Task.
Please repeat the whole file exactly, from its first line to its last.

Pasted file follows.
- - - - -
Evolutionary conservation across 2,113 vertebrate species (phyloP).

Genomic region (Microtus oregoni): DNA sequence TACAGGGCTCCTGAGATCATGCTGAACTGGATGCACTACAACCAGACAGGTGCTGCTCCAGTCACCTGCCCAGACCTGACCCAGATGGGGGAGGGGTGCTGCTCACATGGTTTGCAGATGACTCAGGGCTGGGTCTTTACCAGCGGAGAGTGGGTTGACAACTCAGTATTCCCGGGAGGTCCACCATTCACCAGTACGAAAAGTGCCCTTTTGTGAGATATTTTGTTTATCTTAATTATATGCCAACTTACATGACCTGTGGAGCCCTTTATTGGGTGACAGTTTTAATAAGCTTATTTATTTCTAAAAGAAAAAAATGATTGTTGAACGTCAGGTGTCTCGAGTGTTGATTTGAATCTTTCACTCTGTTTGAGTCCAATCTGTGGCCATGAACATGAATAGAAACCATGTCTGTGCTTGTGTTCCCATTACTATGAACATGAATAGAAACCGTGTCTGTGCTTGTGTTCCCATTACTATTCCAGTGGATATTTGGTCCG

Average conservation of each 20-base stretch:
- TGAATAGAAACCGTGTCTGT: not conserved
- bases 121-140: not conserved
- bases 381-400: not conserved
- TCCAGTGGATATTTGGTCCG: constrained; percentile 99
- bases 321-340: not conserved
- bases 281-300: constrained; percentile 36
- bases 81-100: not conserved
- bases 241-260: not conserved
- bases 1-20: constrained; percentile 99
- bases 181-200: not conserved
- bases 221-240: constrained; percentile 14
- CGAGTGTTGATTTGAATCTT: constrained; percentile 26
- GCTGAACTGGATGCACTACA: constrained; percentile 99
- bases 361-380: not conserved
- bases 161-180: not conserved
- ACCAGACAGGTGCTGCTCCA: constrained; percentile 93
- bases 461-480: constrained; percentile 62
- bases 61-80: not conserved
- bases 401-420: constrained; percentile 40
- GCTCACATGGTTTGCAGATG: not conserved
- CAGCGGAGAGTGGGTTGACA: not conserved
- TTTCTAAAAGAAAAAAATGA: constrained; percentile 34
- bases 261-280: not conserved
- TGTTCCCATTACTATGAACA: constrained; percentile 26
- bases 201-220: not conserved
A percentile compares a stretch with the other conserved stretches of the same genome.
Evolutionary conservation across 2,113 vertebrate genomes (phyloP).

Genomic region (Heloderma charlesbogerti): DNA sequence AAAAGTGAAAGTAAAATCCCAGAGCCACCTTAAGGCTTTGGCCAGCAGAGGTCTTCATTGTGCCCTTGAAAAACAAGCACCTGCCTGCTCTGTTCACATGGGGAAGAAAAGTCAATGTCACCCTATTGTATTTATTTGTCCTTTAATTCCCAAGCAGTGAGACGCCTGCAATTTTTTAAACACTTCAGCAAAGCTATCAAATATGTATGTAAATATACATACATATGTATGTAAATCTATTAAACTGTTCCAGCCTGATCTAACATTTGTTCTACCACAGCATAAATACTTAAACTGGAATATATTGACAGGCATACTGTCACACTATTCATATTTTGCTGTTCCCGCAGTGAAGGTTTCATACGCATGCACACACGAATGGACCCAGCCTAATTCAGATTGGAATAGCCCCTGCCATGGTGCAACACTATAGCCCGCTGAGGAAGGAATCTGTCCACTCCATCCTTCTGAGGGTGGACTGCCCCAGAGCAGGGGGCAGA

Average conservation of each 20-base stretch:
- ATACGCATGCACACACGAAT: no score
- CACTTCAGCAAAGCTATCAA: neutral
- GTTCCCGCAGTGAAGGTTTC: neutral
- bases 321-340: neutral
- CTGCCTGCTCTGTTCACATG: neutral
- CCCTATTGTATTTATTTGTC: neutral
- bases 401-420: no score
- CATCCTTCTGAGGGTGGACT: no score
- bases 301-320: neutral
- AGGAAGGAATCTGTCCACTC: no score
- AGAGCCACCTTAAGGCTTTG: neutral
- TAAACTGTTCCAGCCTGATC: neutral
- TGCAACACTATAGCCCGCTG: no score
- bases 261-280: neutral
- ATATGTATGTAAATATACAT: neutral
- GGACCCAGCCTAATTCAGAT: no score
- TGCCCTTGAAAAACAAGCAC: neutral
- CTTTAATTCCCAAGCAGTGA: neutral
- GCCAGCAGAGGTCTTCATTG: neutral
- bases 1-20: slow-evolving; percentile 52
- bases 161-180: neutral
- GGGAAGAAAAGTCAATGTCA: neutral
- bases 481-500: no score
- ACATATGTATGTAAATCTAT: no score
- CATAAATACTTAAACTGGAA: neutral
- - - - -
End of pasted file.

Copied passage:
Evolutionary conservation across 2,113 vertebrate species (phyloP).

Genomic region (Microtus oregoni): DNA sequence TACAGGGCTCCTGAGATCATGCTGAACTGGATGCACTACAACCAGACAGGTGCTGCTCCAGTCACCTGCCCAGACCTGACCCAGATGGGGGAGGGGTGCTGCTCACATGGTTTGCAGATGACTCAGGGCTGGGTCTTTACCAGCGGAGAGTGGGTTGACAACTCAGTATTCCCGGGAGGTCCACCATTCACCAGTACGAAAAGTGCCCTTTTGTGAGATATTTTGTTTATCTTAATTATATGCCAACTTACATGACCTGTGGAGCCCTTTATTGGGTGACAGTTTTAATAAGCTTATTTATTTCTAAAAGAAAAAAATGATTGTTGAACGTCAGGTGTCTCGAGTGTTGATTTGAATCTTTCACTCTGTTTGAGTCCAATCTGTGGCCATGAACATGAATAGAAACCATGTCTGTGCTTGTGTTCCCATTACTATGAACATGAATAGAAACCGTGTCTGTGCTTGTGTTCCCATTACTATTCCAGTGGATATTTGGTCCG

Average conservation of each 20-base stretch:
- TGAATAGAAACCGTGTCTGT: not conserved
- bases 121-140: not conserved
- bases 381-400: not conserved
- TCCAGTGGATATTTGGTCCG: constrained; percentile 99
- bases 321-340: not conserved
- bases 281-300: constrained; percentile 36
- bases 81-100: not conserved
- bases 241-260: not conserved
- bases 1-20: constrained; percentile 99
- bases 181-200: not conserved
- bases 221-240: constrained; percentile 14
- CGAGTGTTGATTTGAATCTT: constrained; percentile 26
- GCTGAACTGGATGCACTACA: constrained; percentile 99
- bases 361-380: not conserved
- bases 161-180: not conserved
- ACCAGACAGGTGCTGCTCCA: constrained; percentile 93
- bases 461-480: constrained; percentile 62
- bases 61-80: not conserved
- bases 401-420: constrained; percentile 40
- GCTCACATGGTTTGCAGATG: not conserved
- CAGCGGAGAGTGGGTTGACA: not conserved
- TTTCTAAAAGAAAAAAATGA: constrained; percentile 34
- bases 261-280: not conserved
- TGTTCCCATTACTATGAACA: constrained; percentile 26
- bases 201-220: not conserved
A percentile compares a stretch with the other conserved stretches of the same genome.
Evolutionary conservation across 2,113 vertebrate genomes (phyloP).

Genomic region (Heloderma charlesbogerti): DNA sequence AAAAGTGAAAGTAAAATCCCAGAGCCACCTTAAGGCTTTGGCCAGCAGAGGTCTTCATTGTGCCCTTGAAAAACAAGCACCTGCCTGCTCTGTTCACATGGGGAAGAAAAGTCAATGTCACCCTATTGTATTTATTTGTCCTTTAATTCCCAAGCAGTGAGACGCCTGCAATTTTTTAAACACTTCAGCAAAGCTATCAAATATGTATGTAAATATACATACATATGTATGTAAATCTATTAAACTGTTCCAGCCTGATCTAACATTTGTTCTACCACAGCATAAATACTTAAACTGGAATATATTGACAGGCATACTGTCACACTATTCATATTTTGCTGTTCCCGCAGTGAAGGTTTCATACGCATGCACACACGAATGGACCCAGCCTAATTCAGATTGGAATAGCCCCTGCCATGGTGCAACACTATAGCCCGCTGAGGAAGGAATCTGTCCACTCCATCCTTCTGAGGGTGGACTGCCCCAGAGCAGGGGGCAGA

Average conservation of each 20-base stretch:
- ATACGCATGCACACACGAAT: no score
- CACTTCAGCAAAGCTATCAA: neutral
- GTTCCCGCAGTGAAGGTTTC: neutral
- bases 321-340: neutral
- CTGCCTGCTCTGTTCACATG: neutral
- CCCTATTGTATTTATTTGTC: neutral
- bases 401-420: no score
- CATCCTTCTGAGGGTGGACT: no score
- bases 301-320: neutral
- AGGAAGGAATCTGTCCACTC: no score
- AGAGCCACCTTAAGGCTTTG: neutral
- TAAACTGTTCCAGCCTGATC: neutral
- TGCAACACTATAGCCCGCTG: no score
- bases 261-280: neutral
- ATATGTATGTAAATATACAT: neutral
- GGACCCAGCCTAATTCAGAT: no score
- TGCCCTTGAAAAACAAGCAC: neutral
- CTTTAATTCCCAAGCAGTGA: neutral
- GCCAGCAGAGGTCTTCATTG: neutral
- bases 1-20: slow-evolving; percentile 52
- bases 161-180: neutral
- GGGAAGAAAAGTCAATGTCA: neutral
- bases 481-500: no score
- ACATATGTATGTAAATCTAT: no score
- CATAAATACTTAAACTGGAA: neutral